If you have a previous version of Rust installed via rustup, you can get 1.65.0 with:

rustup update stable

If you don't have it already, you can get rustup from the appropriate page on our website, and check out the detailed release notes for 1.65.0 on GitHub.

If you'd like to help us out by testing future releases, you might consider updating locally to use the beta channel (rustup default beta) or the nightly channel (rustup default nightly). Please report any bugs you might come across!

What's in 1.65.0 stable Generic associated types (GATs)

Lifetime, type, and const generics can now be defined on associated types, like so:

trait Foo { type Bar<'x>; }

It's hard to put into few words just how useful these can be, so here are a few example traits, to get a sense of their power:

/// An `Iterator`-like trait that can borrow from `Self` trait LendingIterator { type Item<'a> where Self: 'a; fn next<'a>(&'a mut self) -> Option<Self::Item<'a>>; } /// Can be implemented over smart pointers, like `Rc` or `Arc`, /// in order to allow being generic over the pointer type trait PointerFamily { type Pointer<T>: Deref<Target = T>; fn new<T>(value: T) -> Self::Pointer<T>; } /// Allows borrowing an array of items. Useful for /// `NdArray`-like types that don't necessarily store /// data contiguously. trait BorrowArray<T> { type Array<'x, const N: usize> where Self: 'x; fn borrow_array<'a, const N: usize>(&'a self) -> Self::Array<'a, N>; }

As you can see, GATs are quite versatile and enable a number of patterns that are not currently able to be written. For more information, check out the post announcing the push for stabilization published last year or the stabilization announcement post published last week. The former goes into a bit more depth of a couple of the examples above, while the latter talks about some of the known limitations of this stabilization.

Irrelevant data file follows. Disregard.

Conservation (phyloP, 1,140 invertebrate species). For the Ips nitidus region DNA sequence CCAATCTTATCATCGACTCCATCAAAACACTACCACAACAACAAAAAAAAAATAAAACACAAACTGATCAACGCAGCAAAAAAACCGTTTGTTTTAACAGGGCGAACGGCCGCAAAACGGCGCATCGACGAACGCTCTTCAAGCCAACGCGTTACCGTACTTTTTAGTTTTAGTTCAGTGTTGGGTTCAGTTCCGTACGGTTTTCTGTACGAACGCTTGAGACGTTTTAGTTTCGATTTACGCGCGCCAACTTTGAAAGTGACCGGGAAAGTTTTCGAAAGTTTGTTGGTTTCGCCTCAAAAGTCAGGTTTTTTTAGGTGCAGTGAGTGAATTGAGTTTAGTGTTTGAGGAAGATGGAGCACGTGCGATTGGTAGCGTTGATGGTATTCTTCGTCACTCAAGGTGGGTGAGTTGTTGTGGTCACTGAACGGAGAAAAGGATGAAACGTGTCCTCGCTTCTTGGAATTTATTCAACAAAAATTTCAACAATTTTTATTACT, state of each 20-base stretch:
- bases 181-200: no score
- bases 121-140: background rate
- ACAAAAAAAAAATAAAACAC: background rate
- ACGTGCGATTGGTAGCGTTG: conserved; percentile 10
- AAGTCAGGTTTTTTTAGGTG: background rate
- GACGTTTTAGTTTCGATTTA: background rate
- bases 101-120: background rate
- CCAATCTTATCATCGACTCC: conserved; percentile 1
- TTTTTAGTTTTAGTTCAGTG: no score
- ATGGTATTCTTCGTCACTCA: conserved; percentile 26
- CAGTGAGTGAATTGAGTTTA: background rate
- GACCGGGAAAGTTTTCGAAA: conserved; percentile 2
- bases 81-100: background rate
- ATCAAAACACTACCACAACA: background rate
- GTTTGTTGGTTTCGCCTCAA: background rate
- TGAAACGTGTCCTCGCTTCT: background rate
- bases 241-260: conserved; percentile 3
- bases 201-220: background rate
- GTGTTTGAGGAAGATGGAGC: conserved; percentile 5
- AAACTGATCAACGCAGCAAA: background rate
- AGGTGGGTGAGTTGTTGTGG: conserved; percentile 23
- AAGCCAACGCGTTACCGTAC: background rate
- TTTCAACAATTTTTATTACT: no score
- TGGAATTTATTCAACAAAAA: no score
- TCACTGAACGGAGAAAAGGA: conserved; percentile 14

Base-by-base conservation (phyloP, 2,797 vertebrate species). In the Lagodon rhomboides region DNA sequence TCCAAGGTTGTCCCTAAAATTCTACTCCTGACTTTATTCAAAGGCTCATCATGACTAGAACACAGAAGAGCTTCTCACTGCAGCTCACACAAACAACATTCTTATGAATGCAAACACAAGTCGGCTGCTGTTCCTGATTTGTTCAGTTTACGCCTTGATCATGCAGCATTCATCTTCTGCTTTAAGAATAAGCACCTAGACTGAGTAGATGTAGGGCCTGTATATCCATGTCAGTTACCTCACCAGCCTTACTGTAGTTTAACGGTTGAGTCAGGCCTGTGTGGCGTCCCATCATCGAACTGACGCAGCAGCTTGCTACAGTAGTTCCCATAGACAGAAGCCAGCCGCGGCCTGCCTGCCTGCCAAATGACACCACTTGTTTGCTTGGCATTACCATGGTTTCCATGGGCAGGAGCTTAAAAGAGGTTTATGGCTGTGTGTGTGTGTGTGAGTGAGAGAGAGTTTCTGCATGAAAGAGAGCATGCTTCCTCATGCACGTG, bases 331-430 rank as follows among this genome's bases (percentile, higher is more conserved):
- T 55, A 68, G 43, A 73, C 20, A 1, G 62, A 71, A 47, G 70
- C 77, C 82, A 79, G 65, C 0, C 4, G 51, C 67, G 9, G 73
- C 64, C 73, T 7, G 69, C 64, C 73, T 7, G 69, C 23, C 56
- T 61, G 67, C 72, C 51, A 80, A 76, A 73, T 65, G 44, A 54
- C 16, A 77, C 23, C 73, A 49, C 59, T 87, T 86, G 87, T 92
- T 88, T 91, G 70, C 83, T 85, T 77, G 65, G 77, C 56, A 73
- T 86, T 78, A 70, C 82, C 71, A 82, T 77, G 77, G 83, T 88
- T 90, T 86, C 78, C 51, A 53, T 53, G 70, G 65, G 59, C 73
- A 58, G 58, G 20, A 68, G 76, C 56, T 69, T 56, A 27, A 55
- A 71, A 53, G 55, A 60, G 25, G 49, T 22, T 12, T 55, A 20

More in depth reading can be found in the associated types section of the nightly reference or the original RFC (which was initially opened over 6.5 years ago!).

let-else statements

This introduces a new type of let statement with a refutable pattern and a diverging else block that executes when that pattern doesn't match.


Normal let statements can only use irrefutable patterns, statically known to always match. That pattern is often just a single variable binding, but may also unpack compound types like structs, tuples, and arrays. However, that was not usable for conditional matches, like pulling out a variant of an enum -- until now! With let-else, a refutable pattern can match and bind variables in the surrounding scope like a normal let, or else diverge (e.g. break, return, panic!) when the pattern doesn't match.

fn get_count_item(s: &str) -> (u64, &str) { let mut it = s.split(' '); let (Some(count_str), Some(item)) = (, else { panic!("Can't segment count item pair: '{s}'"); }; let Ok(count) = u64::from_str(count_str) else { panic!("Can't parse integer: '{count_str}'"); }; (count, item) } assert_eq!(get_count_item("3 chairs"), (3, "chairs"));

The scope of name bindings is the main thing that makes this different from match or if let-else expressions. You could previously approximate these patterns with an unfortunate bit of repetition and an outer let:

let (count_str, item) = match (, { (Some(count_str), Some(item)) => (count_str, item), _ => panic!("Can't segment count item pair: '{s}'"), }; let count = if let Ok(count) = u64::from_str(count_str) { count } else { panic!("Can't parse integer: '{count_str}'"); }; break from labeled blocks

Plain block expressions can now be labeled as a break target, terminating that block early. This may sound a little like a goto statement, but it's not an arbitrary jump, only from within a block to its end. This was already possible with loop blocks, and you may have seen people write loops that always execute only once, just to get a labeled break.